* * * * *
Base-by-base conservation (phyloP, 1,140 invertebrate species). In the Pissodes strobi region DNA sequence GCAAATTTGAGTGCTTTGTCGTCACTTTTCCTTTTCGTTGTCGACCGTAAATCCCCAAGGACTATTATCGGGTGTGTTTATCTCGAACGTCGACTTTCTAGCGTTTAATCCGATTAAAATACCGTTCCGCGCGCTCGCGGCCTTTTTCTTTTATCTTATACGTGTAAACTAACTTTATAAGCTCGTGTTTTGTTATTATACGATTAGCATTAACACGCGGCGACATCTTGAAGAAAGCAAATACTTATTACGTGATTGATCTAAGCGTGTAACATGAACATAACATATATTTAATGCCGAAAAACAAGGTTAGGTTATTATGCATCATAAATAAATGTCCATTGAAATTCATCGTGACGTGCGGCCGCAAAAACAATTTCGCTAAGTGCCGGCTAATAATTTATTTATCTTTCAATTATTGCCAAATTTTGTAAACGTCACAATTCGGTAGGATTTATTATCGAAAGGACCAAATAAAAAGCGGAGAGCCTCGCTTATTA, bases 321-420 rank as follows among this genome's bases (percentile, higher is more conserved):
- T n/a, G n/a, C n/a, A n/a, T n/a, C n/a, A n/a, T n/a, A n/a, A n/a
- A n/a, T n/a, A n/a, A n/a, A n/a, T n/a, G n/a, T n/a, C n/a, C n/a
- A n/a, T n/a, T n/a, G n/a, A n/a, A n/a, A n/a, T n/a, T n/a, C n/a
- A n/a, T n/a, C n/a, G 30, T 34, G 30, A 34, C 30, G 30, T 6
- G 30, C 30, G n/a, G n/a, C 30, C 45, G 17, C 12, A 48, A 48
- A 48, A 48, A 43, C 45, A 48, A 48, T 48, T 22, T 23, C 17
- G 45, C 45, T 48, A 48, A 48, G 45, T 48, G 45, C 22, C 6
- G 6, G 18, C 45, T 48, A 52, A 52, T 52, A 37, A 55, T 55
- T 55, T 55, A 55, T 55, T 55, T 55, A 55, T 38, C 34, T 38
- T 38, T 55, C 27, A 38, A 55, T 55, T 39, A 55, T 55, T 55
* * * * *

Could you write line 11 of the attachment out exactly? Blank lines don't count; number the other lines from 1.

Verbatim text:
- T 38, T 55, C 27, A 38, A 55, T 55, T 39, A 55, T 55, T 55